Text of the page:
Hyderabad: In all planning of power plants such as the gamut of thermal power plants proposed in Krishnapatnam and the nuclear power plant proposed in Kovvada, there is no estimate of the environmental cost, which means the impact on environment — money spent on treating diseases, depolluting water bodies, loss of agriculture resulting in food crisis, etc.
While the world over stresses on the environmental cost, and the long term impact on ecology and human life, mega projects like the nuclear power plant with a proposed budget of Rs 10,0000 crores do not talk about it. Experts say that the reason is that pollution control boards do not have a mandate to make such estimates as done in other countries.
Moreover, the APPCB has never, till date, struck down any project (industry or power plants) based on the impact that it may be causing on the environment as per data. The Environment Protection Act, for example, does not have any mandatory clause for the estimation of the environmental impact of any proposed power project. “It is true that there is no estimation of the environmental cost when any proposal is made to the AP Pollution Control Board.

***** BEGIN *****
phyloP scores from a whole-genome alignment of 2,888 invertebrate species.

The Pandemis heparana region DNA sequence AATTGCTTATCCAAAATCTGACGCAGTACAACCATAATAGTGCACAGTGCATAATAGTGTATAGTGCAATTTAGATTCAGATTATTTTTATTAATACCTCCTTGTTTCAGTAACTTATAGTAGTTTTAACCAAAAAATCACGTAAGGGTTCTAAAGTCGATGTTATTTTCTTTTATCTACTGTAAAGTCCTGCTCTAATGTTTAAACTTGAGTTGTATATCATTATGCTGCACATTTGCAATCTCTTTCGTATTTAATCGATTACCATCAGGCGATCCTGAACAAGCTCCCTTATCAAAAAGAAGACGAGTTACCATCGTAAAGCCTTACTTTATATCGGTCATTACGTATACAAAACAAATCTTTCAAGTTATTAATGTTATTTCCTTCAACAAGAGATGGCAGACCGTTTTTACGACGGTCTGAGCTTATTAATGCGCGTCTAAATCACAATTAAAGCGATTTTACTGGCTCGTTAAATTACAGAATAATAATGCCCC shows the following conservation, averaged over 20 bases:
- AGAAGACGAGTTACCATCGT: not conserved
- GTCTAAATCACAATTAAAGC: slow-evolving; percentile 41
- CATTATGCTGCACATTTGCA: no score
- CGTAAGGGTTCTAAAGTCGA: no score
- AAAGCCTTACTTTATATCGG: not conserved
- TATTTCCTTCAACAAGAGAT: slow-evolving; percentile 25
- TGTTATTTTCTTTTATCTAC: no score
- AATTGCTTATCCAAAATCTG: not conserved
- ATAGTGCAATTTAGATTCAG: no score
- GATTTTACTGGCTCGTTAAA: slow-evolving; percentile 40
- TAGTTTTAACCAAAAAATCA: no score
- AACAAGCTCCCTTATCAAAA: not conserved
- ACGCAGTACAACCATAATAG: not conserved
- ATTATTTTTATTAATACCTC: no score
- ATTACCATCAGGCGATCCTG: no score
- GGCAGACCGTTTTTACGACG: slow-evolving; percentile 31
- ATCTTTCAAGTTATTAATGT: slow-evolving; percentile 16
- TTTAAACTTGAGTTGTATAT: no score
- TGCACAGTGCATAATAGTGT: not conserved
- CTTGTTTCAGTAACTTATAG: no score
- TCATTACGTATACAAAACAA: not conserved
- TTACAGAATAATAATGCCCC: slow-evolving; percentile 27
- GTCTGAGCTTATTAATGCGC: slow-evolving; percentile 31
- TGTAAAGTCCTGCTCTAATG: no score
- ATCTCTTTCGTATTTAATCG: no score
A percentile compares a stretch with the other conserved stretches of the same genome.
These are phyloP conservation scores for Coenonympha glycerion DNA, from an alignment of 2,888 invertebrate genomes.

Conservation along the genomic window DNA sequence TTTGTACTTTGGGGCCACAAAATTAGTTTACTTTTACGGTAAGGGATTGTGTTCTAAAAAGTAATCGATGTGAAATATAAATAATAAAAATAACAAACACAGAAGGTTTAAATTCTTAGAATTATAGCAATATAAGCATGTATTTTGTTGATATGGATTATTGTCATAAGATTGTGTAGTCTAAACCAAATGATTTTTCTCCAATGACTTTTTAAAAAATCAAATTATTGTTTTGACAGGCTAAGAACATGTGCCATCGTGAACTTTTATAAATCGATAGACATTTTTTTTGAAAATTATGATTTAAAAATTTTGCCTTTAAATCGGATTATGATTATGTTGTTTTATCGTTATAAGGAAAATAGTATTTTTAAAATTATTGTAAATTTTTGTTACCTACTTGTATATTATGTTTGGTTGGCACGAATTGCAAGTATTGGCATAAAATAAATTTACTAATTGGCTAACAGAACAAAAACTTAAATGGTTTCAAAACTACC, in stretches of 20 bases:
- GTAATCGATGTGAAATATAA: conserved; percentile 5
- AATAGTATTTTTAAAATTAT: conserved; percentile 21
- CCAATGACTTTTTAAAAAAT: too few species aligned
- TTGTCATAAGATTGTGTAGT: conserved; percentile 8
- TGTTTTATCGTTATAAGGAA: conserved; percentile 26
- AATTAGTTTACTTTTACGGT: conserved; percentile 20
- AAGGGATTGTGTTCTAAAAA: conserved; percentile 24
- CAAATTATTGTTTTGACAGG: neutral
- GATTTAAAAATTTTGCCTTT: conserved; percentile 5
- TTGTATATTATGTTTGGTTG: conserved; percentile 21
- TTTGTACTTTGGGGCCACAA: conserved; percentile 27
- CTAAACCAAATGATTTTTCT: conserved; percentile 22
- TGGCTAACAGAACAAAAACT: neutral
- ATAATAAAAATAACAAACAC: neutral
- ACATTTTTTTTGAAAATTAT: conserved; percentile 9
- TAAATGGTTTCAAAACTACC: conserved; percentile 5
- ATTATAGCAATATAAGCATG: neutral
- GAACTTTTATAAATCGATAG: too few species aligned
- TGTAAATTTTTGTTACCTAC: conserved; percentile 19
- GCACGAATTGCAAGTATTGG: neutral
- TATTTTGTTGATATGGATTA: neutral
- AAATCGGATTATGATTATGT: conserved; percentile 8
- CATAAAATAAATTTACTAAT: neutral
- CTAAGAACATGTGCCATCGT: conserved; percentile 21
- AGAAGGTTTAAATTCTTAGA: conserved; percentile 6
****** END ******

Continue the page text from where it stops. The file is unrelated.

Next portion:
Generally once the environmental impact assessment is done, an environment management plan is worked out to handle the impact. No epidemiological studies are done to quantify the loss to the environment and human health as is done in some advanced countries,” points out social scientist from the APPCB, Dr. Prasanna Kumar.
In fact, in some parts of Europe and US, the term DALY (Disease Adjusted Life Years) features prominently in project proposals. Impact on human health, loss to crops, forest cover and impact of drying up of water bodies are also quantified in terms of money.
Dr. Sagar Dhara, as a member of the EIA task force set up by the Planning Commission to reform the environment impact assessment suggested in 2006 that the EIA should be passed through environmental costing as a criteria.
He said, “A risk standard for acceptable carcinogenic and non-carcinogenic toxic risks, allowable ecological footprint (eco-footprint) standard, area vulnerability standard, conflict potential standard and an allowable cost to the environment standard should be made.” However, these aspects are totally unheard of in pollution control boards across the country.